THE Chinese GP was an epic race which will live long in the memory for its drama and controversy. It was also hugely significant.

Both performances and events in Shanghai could have longstanding repercussions and its reverberations may be felt long after the current F1 season reaches its conclusion.

Mercedes, expected to romp to another title in 2018, are now no longer the favourites.

Race victor Daniel Ricciardo may have just made himself the hottest property in the sport for the first time in his F1 career.

Max Verstappen is struggling in the court of public opinion. And Ferrari's strategy for Kimi Raikkonen will undoubtedly prove a huge - and potentially difficult - talking point when the dust settles.

The Chinese GP really may have been F1's most important race in years.


Little wonder Valtteri Bottas and Raikkonen looked so glum sitting alongside a jubilant Ricciardo in the post-race press conference.

What team wouldn't want Ricciardo, currently a free agent for 2018, after that display?

Both Raikkonen and Bottas are also out of contract at the end of the year and vulnerable to F1's smiling assassin.

Ricciardo, who has delayed contract talks with Red Bull until April, may have earned his choice of seat for next season as he sliced through the field in Shanghai.

That would be harsh on Bottas, who was driving to victory in Shanghai prior to the Safety Car restart. But the contrast between Ricciardo's inch-perfect passes on the two Mercedes cars in the closing stages in China and Bottas' apparent hesitation at the conclusion in Bahrain a week ago felt stark.

Mercedes have another factor to consider. Despite expectations a contract extension would prove a formality, Hamilton still hasn't signed a new deal for next year.

The Silver Arrows, as it stands, have not one but two vacancies to fill for next year. Can they, like Bottas, afford to hesitate?


Lewis Hamilton isn’t where he wants to be. (Photo by Clive Mason/Getty Images)
Lewis Hamilton isn’t where he wants to be. (Photo by Clive Mason/Getty Images)


But it's not just a seat at Mercedes for next season which Ricciardo and Bottas may be contesting at the end of the year.

Neither driver is the figurehead at their respective current employers but both are working their way into championship contention: Bottas is now within five points of Hamilton while Ricciardo has twice as many points as teammate Verstappen after his victory in China.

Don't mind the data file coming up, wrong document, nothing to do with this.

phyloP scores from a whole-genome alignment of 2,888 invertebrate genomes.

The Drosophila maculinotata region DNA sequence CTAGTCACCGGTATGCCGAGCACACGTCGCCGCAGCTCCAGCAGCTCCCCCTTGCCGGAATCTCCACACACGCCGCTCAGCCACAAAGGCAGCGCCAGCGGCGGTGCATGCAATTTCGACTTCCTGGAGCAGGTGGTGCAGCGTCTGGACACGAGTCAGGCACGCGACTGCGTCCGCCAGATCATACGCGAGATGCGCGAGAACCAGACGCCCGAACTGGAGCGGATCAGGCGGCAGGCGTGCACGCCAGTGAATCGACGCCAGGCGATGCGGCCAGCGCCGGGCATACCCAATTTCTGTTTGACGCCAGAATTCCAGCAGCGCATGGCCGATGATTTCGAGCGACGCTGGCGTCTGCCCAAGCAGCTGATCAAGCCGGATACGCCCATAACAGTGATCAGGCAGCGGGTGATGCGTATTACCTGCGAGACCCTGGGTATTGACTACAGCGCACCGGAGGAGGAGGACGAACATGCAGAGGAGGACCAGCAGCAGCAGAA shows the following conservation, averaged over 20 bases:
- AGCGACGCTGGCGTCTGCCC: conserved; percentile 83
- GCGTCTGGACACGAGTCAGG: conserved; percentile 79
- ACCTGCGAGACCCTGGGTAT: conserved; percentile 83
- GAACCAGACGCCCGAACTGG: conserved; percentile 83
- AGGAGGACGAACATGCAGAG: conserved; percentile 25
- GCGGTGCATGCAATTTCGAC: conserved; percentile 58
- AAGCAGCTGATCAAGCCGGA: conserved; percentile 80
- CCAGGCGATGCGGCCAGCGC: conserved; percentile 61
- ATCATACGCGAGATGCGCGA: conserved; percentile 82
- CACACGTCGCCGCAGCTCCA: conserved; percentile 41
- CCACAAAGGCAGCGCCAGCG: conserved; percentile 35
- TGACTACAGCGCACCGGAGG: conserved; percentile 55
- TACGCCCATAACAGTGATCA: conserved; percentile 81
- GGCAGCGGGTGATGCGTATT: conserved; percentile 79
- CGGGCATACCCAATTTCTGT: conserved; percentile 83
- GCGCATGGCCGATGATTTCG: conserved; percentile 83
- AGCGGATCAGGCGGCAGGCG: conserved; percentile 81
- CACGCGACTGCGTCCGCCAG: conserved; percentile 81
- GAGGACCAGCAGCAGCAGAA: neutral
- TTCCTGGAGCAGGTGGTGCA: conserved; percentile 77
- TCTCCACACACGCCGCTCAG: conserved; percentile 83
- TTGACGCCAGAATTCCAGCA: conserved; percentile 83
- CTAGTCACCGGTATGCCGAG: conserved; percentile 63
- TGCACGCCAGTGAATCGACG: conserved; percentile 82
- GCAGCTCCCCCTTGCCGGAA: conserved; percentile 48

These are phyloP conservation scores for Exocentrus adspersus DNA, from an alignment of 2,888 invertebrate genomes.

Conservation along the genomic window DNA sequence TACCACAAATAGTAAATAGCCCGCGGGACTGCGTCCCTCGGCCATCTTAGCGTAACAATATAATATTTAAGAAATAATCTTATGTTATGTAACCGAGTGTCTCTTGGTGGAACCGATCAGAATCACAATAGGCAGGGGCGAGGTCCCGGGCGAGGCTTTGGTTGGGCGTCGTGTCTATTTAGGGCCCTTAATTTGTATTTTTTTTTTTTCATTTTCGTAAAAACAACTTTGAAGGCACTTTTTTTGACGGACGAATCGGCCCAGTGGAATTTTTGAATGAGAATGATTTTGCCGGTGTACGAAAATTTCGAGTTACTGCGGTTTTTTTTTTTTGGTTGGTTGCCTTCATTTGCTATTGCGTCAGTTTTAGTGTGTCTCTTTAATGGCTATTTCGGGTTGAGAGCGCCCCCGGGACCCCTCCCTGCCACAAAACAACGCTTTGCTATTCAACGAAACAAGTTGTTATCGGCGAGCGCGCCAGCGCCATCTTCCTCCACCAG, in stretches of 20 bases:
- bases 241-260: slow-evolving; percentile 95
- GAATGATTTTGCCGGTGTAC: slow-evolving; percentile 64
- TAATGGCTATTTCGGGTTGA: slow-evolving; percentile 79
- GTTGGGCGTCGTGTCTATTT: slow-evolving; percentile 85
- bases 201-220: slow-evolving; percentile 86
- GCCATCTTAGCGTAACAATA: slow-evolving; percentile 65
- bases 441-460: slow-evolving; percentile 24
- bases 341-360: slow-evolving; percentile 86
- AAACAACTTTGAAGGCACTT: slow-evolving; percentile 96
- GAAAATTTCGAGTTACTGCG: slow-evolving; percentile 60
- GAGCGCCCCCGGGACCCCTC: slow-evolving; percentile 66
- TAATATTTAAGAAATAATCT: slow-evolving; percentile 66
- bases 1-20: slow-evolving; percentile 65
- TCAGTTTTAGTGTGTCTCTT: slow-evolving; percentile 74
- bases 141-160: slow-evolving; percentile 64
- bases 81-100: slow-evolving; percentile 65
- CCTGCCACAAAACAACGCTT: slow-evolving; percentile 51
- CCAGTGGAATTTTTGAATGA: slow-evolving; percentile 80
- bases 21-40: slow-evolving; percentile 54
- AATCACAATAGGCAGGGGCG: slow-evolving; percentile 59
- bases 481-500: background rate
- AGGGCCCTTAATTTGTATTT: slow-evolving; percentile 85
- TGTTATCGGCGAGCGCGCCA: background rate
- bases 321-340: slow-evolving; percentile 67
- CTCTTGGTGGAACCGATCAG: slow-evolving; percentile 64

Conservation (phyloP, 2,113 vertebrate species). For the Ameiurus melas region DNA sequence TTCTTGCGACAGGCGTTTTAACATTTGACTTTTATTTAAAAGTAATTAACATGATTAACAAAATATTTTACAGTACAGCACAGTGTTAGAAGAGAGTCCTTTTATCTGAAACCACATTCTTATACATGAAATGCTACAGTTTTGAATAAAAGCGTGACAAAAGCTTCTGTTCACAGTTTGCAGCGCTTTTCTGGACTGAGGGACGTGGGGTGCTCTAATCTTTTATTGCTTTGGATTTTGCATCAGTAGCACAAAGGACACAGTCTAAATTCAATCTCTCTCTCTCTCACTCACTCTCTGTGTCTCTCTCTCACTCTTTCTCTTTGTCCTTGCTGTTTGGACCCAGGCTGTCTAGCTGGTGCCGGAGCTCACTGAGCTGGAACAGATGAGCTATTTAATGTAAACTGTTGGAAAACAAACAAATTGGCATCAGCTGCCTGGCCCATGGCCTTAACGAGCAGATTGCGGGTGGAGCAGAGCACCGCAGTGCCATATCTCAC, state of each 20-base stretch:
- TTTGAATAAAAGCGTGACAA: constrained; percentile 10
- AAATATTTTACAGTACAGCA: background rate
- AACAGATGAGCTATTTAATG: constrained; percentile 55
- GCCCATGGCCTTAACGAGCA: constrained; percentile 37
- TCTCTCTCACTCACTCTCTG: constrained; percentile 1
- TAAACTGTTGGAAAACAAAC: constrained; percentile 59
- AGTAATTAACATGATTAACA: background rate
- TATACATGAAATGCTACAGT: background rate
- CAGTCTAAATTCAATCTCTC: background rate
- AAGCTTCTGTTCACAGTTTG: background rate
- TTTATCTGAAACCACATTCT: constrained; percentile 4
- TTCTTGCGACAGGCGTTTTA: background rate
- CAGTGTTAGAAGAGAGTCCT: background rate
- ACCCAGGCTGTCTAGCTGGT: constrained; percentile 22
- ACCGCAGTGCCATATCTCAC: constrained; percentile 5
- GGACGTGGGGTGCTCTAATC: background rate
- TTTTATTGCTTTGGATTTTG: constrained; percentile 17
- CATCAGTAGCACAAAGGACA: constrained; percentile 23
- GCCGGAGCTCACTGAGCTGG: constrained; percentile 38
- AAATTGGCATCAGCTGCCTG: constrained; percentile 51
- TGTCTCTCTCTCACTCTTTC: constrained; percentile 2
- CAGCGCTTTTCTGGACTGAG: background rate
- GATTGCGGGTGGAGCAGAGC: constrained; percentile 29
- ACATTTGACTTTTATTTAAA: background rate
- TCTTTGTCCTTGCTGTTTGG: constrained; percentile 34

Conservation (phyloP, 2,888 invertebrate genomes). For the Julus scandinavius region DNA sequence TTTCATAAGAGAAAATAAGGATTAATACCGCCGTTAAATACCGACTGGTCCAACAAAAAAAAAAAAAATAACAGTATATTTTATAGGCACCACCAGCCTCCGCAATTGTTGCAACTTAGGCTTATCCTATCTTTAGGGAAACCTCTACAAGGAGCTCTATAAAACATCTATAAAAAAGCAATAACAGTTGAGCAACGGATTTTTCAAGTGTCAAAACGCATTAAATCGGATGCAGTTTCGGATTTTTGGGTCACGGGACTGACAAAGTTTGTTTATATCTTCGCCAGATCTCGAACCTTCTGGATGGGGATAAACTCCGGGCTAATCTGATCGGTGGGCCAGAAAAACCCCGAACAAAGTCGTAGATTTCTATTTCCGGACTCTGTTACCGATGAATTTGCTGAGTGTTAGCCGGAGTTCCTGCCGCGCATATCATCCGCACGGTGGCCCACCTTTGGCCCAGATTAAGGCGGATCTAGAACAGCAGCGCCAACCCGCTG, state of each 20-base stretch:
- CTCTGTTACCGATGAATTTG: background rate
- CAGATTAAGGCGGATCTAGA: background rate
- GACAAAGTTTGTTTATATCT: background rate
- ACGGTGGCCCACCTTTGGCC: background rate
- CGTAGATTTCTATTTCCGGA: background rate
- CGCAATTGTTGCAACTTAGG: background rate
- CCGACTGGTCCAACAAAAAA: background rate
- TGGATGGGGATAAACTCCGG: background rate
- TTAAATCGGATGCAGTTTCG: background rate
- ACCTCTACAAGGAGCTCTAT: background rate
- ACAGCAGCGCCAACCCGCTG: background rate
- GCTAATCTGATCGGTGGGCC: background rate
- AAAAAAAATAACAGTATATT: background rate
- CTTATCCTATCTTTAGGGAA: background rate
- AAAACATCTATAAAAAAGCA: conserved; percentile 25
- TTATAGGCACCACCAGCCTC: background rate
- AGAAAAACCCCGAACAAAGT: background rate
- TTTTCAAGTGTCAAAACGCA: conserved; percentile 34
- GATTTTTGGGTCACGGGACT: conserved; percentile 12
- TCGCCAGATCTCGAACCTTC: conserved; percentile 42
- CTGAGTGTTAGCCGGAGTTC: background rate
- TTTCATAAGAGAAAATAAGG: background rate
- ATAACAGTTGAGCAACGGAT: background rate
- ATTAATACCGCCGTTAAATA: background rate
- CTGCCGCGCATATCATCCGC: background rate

"Just give me a chance to be in a title hunt and I really believe I'll take it," Ricciardo told Sky F1 afterwards. "I feel I can capitalise on opportunities and today was a good example."

Ricciardo may not have the outright pace of Verstappen, as evidenced by the Dutchman's advantage in qualifying last year, but Daniel nevertheless outscored Max by 200 points to 168 in 2017.

If Red Bull do enter the championship equation then Ricciardo's all-round qualities may make him the better bet in 2018 as well.


There was the spin in Australia. There was the qualifying crash in Bahrain. There was the race-ending collision with Hamilton a day later. And now this.

Four costly mistakes from Verstappen in just three races.

While Red Bull almost always embrace his exuberant style and the risk-reward nature of his driving, it seems, for the first time in his eventful Formula 1 career, that Max Verstappen is losing in the public court of opinion.

Not only have world champions Hamilton, Vettel and Rosberg warned Verstappen about his moves, with Red Bull boss Christian Horner also opting against defending his driver's error in China, but even the Dutchman himself couldn't do anything but accept the blame this time.

Unlike his move on Hamilton in Bahrain, there wasn't even a hint of an opportunity as he approached Vettel at the hairpin - and even if there was - why didn't Verstappen bide his time and pick the ideal moment, just as Ricciardo did during his overtaking masterclass?

There were still 13 laps to go, he was just five laps off race-leader Bottas in a rapid RB14, and a second-place finish, at least, was his for the taking.

Perhaps the Vettel shunt was a result of losing ground to his teammate, and perhaps these kind of errors are just part of a young F1 driver growing up. But after being heralded as one of the grid's finest drivers and a future champion, it's time to expect a little bit more. The pressure is on.

Max Verstappen makes a pit stop for new tyres. He may need a new approach. (Photo by Mark Thompson/Getty Images)
Max Verstappen makes a pit stop for new tyres. He may need a new approach. (Photo by Mark Thompson/Getty Images)


It was after qualifying when Damon Hill provided his definitive dissection of the shifting balance of power in F1.

"This is the turning point," Hill told Sky Sports F1. "The tide has turned. It's like empires rising and falling and maybe Mercedes are on the wane and the new Ferrari era is about to come back."

In Australia, Mercedes were fastest, only losing out due to a Virtual Safety Car falling into Sebastian Vettel's lap. In Bahrain, they were beaten by Ferrari, with most explanations pointing to the hot temperatures crippling the W09.